IMG_1330.jpg
The NEW Trailing Arms have home made barrels on them. How special. One was too long, so had to grind it down to fit. Cleaned the other side ends. THEN had to prep them all over again with some silicone grease, because they came totally dry.

Then it was time to simply bolt on the rear links. Nice, that lower bolt that nearly scrapes the rear rotor? If I would tighten the lower bolt it would be way too close for comfort. Going to get a couple of nice fender washers (one for each side of the bushing). That will help isolate them and back that bolt end enough.

Anyone who thinks those OE rear links are even up to a fraction of what we throw at them, look at this difference btw an Energy Suspension bushing and whatever they call the units that came on my $91k car! After just over 3000 miles they were already showing signs of permanent deformation at the cheap little pieces of rubber. Never mind that the new steel barrels were made in someone's garage and sold to us for over $200! It will work. I cleaned them up along with the trailing arm barrels as best I could. My guess is they need to be a bit longer, but I'll sandwich them in spacers and watch what happens.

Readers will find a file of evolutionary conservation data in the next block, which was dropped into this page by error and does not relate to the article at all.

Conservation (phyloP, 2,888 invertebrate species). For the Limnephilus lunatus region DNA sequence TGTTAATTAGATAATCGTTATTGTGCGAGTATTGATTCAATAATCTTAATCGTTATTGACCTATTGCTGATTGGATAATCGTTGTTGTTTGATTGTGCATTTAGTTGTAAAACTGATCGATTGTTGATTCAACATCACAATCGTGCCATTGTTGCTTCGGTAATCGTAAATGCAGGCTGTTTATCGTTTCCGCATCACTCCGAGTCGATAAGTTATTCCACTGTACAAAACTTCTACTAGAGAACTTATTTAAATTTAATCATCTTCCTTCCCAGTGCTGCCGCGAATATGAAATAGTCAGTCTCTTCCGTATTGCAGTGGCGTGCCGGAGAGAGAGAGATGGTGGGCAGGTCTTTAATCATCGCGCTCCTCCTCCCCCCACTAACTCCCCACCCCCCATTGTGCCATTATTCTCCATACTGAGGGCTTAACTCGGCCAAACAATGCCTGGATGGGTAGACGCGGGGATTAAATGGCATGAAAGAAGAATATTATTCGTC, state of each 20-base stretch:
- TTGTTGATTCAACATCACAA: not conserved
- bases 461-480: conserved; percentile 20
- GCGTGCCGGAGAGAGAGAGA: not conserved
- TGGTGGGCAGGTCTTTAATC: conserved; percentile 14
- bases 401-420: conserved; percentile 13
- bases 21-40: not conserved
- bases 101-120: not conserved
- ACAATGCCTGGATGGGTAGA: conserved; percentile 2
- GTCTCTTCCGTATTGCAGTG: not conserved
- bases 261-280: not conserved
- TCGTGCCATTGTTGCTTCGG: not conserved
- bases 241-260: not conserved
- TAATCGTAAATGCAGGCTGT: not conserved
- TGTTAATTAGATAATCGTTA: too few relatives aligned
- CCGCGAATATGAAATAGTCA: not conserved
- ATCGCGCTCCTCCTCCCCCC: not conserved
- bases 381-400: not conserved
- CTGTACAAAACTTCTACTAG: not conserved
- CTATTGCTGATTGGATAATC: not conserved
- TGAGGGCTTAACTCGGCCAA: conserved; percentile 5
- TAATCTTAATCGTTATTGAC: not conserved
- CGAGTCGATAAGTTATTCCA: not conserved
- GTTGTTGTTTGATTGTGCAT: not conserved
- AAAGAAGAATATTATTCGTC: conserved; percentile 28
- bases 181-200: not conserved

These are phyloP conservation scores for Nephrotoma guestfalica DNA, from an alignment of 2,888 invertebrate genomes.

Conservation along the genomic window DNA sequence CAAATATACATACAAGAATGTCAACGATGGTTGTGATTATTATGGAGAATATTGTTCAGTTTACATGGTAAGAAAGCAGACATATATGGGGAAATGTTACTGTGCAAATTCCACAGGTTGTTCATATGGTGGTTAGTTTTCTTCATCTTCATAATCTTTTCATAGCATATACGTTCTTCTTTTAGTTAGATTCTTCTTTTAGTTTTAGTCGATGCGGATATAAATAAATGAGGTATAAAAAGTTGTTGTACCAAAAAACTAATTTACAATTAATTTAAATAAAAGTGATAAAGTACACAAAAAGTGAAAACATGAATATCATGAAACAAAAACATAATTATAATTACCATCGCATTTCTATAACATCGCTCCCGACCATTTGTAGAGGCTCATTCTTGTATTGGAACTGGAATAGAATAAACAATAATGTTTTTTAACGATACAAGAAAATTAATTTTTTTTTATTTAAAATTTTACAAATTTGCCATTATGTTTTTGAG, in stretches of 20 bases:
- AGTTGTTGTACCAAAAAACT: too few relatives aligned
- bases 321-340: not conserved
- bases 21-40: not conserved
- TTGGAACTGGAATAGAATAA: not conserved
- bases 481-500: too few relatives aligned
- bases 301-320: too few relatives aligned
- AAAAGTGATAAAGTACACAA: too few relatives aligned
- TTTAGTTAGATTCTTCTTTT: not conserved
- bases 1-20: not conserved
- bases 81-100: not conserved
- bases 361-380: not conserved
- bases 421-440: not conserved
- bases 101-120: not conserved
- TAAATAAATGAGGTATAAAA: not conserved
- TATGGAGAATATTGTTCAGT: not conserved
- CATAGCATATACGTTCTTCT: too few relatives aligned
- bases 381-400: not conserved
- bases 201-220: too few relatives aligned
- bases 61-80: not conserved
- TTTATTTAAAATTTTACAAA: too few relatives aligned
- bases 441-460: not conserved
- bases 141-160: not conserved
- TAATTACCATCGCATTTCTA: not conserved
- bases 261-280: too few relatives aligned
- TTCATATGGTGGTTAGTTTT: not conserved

IMG_1331.jpg

Another thing I did was take a bolt and wiggled the bushing that is in the OE trailing arm! Wow, wiggles like it has little or no resistance to deflection! A guy can just imagine wheel hop in action as they spring from compression on acceleration.

Next.....since I cannot find any front links I like, to stand up to that big new bar, I am completely refurbishing the old adjustable RE brand of literal clunkers I took off the '15. Maybe I will just bolt them on for my race version when I change the brakes. After speaking with Frank at BMR he advised me to protect all helm joints with rubber boots (fun to get over the joints) and lube with silicone spray. I have completed the task and they seem smooth now, I'll use them and we shall see after a couple of track days if they make noise or not. They did before and were awful for the street.
 

motorhead

1000 Posts Club
Founding Member
Member ID
#1061
Messages
1,321
Reactions
2,145
Points
162
City
Ottawa
State
Non-US
Country
Canada
Vehicle
2019 Challenger HC Widebody
#8